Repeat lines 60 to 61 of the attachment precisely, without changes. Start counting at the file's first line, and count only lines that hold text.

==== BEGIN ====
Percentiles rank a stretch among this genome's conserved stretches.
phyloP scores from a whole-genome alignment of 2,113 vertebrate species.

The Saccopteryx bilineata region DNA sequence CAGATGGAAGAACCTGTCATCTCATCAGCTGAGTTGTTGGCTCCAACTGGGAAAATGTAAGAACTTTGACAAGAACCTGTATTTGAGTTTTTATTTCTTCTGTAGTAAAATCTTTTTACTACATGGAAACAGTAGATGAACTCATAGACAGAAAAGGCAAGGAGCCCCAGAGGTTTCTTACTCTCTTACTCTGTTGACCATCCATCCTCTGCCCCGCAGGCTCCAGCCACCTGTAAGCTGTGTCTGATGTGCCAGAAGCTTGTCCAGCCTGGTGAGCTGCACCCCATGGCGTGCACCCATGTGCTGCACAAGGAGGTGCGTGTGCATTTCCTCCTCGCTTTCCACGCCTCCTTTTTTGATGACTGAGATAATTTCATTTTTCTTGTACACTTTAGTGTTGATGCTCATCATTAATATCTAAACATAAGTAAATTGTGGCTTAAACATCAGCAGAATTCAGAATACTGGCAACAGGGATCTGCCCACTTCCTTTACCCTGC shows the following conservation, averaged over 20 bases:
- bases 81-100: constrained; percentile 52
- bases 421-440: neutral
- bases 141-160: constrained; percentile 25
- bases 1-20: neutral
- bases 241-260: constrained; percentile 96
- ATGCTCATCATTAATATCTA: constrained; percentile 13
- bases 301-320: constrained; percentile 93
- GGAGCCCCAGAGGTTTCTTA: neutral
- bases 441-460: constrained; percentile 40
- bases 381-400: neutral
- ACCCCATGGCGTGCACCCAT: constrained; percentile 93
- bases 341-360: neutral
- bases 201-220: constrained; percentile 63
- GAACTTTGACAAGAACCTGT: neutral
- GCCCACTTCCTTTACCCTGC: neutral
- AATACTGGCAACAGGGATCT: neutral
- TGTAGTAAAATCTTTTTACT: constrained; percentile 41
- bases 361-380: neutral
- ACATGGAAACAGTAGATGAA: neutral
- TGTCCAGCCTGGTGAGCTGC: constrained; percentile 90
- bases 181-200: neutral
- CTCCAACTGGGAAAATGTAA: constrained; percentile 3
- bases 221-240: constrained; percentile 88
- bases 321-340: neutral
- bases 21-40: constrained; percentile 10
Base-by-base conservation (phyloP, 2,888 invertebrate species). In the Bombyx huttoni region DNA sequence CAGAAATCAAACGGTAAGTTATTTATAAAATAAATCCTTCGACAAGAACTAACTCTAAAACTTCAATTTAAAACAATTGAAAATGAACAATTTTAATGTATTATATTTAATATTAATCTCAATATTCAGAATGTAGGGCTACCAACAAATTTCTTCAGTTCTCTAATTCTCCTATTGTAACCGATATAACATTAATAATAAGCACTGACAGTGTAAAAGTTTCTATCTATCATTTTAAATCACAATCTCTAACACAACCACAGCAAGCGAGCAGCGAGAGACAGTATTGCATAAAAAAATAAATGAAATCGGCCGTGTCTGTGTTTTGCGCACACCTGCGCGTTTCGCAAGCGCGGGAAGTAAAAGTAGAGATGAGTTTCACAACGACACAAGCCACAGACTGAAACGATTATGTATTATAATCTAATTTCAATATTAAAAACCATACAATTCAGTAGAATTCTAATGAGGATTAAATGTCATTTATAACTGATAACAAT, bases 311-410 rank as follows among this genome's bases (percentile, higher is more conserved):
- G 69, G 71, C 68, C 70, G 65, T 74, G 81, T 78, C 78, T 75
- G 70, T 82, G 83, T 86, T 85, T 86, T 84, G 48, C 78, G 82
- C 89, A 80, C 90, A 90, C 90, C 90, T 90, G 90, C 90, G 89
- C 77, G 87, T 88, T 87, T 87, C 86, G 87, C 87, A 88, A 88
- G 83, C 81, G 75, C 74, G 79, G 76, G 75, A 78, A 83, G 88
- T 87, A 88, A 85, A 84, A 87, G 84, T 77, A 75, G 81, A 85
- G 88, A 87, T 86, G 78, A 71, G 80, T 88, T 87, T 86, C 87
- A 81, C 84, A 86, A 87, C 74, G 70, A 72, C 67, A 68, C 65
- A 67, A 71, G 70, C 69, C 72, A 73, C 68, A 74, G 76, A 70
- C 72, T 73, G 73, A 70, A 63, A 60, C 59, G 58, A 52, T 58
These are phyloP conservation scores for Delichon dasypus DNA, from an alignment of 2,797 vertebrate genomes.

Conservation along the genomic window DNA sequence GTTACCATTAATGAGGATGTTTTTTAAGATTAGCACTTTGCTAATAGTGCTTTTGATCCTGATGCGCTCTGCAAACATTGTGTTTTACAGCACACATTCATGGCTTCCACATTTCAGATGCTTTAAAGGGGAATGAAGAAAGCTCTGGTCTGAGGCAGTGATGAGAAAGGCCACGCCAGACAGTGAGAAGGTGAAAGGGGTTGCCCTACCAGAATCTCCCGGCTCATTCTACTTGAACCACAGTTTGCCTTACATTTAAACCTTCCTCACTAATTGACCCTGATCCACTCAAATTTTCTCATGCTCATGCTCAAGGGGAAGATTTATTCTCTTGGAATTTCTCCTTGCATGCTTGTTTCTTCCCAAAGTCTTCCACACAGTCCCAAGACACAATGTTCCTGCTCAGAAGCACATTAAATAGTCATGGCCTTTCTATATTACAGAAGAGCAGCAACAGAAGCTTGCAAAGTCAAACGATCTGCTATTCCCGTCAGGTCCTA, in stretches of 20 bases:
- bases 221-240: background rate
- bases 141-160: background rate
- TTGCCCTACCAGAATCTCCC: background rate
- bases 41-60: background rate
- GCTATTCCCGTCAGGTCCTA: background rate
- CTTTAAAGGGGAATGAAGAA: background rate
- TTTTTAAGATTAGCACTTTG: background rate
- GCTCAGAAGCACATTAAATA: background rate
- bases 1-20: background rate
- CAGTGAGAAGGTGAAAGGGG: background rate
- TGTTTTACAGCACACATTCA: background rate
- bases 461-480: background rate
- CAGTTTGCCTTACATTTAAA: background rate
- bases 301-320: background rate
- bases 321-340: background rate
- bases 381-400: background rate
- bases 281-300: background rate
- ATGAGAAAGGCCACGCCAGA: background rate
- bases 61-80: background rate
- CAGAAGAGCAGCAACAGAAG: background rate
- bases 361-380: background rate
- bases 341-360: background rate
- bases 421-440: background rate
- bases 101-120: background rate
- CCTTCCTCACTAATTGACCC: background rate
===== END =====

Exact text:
- bases 61-80: background rate
- CAGAAGAGCAGCAACAGAAG: background rate